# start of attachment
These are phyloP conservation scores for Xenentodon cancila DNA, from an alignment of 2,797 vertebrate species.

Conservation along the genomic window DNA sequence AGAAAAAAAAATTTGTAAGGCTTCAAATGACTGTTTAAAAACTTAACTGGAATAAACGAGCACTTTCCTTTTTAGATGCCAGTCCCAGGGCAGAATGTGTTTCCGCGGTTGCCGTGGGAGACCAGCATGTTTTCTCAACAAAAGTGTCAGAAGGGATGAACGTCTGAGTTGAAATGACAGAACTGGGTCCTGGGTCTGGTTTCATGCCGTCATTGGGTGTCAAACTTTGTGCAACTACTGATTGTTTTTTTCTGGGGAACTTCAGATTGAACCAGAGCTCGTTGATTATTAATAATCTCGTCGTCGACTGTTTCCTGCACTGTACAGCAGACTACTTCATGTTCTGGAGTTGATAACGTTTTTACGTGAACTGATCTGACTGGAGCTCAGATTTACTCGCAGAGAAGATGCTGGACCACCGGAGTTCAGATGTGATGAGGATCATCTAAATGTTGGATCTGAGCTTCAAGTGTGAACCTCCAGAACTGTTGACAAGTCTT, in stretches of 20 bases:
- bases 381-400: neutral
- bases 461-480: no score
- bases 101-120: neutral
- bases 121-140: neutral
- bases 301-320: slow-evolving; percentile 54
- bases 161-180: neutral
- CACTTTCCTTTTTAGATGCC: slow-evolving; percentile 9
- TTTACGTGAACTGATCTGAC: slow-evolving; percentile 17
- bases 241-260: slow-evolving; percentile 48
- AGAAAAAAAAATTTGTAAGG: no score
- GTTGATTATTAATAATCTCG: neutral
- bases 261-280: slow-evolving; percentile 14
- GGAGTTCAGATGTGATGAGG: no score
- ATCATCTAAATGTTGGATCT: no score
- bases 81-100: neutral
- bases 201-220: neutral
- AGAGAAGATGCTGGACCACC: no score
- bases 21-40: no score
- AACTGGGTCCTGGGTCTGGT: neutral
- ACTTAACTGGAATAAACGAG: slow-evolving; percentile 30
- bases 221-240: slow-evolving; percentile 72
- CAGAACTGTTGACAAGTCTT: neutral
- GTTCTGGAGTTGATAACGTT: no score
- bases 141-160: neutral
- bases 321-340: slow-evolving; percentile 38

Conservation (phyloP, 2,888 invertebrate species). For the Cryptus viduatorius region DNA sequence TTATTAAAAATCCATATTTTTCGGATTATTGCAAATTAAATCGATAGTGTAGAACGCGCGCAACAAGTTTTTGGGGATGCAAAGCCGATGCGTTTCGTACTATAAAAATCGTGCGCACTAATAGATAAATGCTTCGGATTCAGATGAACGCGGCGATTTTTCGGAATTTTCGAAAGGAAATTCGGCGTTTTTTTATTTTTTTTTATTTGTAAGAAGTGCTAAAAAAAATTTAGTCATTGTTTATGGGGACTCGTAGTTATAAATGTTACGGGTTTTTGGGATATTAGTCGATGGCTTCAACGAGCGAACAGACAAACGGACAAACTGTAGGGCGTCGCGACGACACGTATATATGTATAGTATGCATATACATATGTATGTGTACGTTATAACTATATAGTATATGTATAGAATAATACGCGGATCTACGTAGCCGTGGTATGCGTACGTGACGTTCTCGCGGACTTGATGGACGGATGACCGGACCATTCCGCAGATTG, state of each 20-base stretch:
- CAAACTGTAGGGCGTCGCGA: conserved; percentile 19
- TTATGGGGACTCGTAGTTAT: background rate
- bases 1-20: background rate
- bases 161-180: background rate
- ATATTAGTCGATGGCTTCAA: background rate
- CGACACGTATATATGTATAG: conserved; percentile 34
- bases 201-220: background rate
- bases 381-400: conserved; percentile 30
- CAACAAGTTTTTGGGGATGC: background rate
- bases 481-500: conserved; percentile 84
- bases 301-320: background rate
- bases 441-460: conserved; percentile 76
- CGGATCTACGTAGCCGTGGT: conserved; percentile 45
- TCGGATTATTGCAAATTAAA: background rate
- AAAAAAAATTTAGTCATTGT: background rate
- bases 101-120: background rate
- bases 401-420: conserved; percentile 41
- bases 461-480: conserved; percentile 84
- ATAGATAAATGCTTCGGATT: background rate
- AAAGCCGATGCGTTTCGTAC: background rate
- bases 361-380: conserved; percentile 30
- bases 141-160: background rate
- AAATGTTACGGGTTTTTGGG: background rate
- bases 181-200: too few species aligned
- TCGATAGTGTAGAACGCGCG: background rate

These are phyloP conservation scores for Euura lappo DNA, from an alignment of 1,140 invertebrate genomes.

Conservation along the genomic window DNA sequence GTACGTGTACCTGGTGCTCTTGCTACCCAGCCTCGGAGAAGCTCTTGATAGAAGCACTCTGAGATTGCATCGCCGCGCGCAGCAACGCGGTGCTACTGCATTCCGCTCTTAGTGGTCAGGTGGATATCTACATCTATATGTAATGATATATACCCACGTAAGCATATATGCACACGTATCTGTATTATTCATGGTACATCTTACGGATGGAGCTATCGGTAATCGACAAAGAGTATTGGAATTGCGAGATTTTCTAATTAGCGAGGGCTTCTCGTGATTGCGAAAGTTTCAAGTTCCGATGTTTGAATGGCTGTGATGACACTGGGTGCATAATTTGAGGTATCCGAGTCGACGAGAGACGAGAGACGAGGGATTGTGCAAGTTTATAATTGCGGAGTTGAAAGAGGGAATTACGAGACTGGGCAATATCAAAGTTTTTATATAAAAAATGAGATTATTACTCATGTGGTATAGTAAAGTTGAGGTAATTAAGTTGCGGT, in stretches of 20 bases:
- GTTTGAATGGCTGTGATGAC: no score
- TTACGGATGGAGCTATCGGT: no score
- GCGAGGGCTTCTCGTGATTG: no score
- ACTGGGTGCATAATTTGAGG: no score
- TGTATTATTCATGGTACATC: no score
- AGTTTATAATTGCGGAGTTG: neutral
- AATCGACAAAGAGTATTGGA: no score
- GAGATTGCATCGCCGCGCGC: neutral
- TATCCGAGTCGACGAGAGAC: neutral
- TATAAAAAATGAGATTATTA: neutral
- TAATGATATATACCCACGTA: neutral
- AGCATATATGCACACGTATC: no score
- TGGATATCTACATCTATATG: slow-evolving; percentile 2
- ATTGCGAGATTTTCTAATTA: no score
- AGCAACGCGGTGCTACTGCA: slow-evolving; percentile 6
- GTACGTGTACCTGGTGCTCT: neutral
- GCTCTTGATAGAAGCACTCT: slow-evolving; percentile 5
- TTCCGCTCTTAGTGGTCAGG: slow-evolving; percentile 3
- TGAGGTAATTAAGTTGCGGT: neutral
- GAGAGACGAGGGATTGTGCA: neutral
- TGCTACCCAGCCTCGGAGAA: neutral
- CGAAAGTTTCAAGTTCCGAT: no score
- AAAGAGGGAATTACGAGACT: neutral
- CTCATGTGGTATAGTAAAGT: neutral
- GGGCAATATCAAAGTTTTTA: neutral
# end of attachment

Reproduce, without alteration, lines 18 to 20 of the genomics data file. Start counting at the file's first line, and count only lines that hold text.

- bases 201-220: neutral
- AGAGAAGATGCTGGACCACC: no score
- bases 21-40: no score